Like a discus thrower, hurling the discus, we are flinging our burdens to a defined target – God’s unfailing love and care.

All of you, clothe yourselves with humility towards one another, because, “God opposes the proud but gives grace to the humble.” Humble yourselves, therefore, under God’s mighty hand, that he may lift you up in due time. Cast all your anxiety on him because he cares for you. 1 Peter 5:5b-7 (NIV)

Did you ever wonder why Peter combined the ideas of humility and anxiety in these verses? God opposes the proud – humble yourselves and cast your anxiety on him. I wondered, what do those two ideas have to do with each other? I have actually thought in the past that worrying and being anxious showed I was lowly and humble, that I knew I couldn’t do it. I mean, if I was confident about something wouldn’t that mean I was proud? But recently I have been reading a very good book on humility by C.J. Mahaney, and I read this:

“Where there’s worry, where there’s anxiousness, pride is at the root of it. When I am experiencing anxiety, the root issue is that I’m trying to be self-sufficient. I’m acting independent of God.”[i]

Ah, pride is so slimy and cunning and can disguise itself even as humility! Even though I picture myself as humble, really, I’m still thinking I can do it, or I have to do it. That somehow my worry will change things. I am still trying to be the Wonderful One. Oh, sure I am asking God to help me do it, but in my mind it’s still up to me.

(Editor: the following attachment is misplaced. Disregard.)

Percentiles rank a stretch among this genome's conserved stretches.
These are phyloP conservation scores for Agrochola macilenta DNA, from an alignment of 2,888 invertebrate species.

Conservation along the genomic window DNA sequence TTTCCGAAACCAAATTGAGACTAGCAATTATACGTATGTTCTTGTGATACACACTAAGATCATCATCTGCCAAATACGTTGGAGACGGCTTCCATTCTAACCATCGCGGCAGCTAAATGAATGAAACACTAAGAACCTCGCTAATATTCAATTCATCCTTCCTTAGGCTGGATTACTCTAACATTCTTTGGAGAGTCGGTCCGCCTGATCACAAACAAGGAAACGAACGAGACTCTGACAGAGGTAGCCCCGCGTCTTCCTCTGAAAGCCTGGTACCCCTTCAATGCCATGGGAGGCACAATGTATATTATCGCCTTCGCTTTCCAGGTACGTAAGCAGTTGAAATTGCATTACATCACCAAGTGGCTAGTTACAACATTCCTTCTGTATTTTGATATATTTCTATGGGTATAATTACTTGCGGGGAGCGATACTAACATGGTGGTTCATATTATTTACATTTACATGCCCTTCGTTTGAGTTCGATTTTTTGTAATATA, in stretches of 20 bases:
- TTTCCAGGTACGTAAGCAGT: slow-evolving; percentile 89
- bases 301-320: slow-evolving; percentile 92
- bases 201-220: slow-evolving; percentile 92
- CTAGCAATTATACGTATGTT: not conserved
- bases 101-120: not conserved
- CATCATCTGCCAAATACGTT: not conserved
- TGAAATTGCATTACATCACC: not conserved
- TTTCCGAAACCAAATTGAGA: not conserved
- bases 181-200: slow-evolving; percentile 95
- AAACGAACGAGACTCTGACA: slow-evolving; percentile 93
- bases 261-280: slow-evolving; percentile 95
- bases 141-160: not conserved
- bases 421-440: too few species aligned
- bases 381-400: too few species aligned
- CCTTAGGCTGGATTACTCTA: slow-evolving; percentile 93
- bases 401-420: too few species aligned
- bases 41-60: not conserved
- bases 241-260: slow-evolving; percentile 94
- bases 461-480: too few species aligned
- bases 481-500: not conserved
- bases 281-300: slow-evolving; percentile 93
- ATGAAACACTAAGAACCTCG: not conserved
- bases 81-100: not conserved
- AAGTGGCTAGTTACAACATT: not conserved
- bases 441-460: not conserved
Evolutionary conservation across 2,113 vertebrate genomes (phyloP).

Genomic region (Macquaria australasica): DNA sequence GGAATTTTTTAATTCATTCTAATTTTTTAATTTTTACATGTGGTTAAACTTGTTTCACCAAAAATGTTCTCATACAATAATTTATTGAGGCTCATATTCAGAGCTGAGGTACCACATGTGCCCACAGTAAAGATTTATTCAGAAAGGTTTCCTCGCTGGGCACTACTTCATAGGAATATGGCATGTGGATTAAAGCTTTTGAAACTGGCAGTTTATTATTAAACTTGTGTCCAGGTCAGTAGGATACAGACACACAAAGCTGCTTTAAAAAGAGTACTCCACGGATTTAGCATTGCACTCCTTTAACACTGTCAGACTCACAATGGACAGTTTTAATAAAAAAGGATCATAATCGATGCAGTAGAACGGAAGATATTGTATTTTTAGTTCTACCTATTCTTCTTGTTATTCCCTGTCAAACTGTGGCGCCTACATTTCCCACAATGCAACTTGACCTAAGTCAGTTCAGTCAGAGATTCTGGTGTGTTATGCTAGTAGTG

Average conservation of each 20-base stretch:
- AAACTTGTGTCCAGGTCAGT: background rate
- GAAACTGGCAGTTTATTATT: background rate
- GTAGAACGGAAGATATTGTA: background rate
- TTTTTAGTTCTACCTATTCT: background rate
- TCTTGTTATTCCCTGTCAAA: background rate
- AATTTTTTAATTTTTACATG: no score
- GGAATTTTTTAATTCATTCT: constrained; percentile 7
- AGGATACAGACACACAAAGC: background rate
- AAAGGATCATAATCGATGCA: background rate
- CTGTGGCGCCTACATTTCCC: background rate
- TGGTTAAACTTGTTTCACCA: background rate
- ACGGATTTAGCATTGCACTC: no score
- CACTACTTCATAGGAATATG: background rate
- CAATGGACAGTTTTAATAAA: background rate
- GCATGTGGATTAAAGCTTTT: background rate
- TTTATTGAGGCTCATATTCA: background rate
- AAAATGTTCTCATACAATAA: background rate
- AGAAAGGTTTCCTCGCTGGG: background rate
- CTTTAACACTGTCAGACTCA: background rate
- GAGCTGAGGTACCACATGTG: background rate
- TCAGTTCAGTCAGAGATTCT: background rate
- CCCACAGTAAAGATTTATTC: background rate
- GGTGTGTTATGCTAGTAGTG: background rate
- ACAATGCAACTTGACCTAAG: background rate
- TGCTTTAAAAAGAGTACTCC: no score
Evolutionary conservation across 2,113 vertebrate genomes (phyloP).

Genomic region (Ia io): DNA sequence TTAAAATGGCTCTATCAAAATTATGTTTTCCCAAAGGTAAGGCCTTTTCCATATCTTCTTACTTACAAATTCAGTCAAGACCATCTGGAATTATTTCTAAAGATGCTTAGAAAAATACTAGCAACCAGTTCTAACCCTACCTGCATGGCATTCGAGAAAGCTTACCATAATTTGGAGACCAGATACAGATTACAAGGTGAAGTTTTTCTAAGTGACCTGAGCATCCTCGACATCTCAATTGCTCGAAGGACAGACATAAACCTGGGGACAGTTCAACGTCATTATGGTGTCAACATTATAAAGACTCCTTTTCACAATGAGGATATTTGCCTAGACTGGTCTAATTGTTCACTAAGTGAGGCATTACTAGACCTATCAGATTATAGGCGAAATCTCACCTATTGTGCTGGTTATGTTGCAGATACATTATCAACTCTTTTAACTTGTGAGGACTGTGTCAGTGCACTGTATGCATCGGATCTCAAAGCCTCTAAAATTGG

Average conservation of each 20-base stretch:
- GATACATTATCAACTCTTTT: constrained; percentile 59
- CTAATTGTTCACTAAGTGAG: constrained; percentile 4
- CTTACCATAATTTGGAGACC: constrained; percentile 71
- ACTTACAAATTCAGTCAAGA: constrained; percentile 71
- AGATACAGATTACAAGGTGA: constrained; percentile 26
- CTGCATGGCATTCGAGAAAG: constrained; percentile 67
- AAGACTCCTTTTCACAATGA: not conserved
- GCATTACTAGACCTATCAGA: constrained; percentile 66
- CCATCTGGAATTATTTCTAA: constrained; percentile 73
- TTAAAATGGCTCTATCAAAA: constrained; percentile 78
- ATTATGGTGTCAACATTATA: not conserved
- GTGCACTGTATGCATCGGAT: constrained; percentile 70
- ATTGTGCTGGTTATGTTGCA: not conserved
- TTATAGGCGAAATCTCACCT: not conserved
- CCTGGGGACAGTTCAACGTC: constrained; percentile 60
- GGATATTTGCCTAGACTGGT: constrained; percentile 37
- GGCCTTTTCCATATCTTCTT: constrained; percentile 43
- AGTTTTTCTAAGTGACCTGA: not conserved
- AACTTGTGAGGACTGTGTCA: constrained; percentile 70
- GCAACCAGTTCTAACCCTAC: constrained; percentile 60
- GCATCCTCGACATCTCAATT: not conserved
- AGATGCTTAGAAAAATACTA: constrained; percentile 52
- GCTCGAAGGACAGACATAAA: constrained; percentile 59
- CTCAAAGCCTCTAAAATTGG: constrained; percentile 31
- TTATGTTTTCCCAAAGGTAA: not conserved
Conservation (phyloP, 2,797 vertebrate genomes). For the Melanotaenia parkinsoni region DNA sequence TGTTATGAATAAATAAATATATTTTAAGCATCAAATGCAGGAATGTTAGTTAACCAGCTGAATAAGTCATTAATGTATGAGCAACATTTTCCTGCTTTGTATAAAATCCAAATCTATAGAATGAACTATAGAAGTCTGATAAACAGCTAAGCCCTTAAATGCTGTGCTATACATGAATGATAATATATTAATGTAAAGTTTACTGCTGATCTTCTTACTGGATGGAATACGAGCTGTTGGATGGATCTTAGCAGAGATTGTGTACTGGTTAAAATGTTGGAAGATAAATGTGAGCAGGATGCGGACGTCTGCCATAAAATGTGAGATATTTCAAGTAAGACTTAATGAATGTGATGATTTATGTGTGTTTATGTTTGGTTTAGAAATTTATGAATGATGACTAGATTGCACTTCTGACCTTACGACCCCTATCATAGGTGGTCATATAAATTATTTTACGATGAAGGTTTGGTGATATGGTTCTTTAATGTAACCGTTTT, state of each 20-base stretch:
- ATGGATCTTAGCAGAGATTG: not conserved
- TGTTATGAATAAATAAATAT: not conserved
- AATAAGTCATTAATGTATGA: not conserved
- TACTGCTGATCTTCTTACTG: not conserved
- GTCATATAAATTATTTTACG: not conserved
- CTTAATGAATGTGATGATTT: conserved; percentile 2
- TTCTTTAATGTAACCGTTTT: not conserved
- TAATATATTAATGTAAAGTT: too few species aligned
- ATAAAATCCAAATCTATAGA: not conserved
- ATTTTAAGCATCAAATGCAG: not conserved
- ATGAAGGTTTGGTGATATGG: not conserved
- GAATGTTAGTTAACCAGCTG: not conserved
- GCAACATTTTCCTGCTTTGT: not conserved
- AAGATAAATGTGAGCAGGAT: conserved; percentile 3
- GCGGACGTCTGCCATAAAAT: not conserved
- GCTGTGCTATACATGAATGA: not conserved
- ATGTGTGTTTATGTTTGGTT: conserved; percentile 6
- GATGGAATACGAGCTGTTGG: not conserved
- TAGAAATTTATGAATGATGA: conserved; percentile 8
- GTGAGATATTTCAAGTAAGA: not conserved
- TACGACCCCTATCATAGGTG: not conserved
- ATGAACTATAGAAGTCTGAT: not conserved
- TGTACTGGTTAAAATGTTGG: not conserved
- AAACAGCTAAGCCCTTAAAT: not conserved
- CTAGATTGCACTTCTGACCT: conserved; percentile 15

The Greek word translated “anxiety” or “care” is merimna (μέριμνα) and comes from a word that means divided or disunited “through the idea of distraction.” Worry distracts us, divides us from God and his promises. It reminds me of James 1:6-8:

But he must ask in faith without any doubting, for the one who doubts is like the surf of the sea, driven and tossed by the wind. For that man ought not to expect that he will receive anything from the Lord, being a double-minded (or divided) man, unstable in all his ways. (NASB)

I like how the Message says that last verse: “People who “worry their prayers” are like wind-whipped waves. Don’t think you’re going to get anything from the Master that way, adrift at sea, keeping all your options open.” Ouch! Just in case God can’t do it, I’m keeping my options open, I’m still available to worry about it.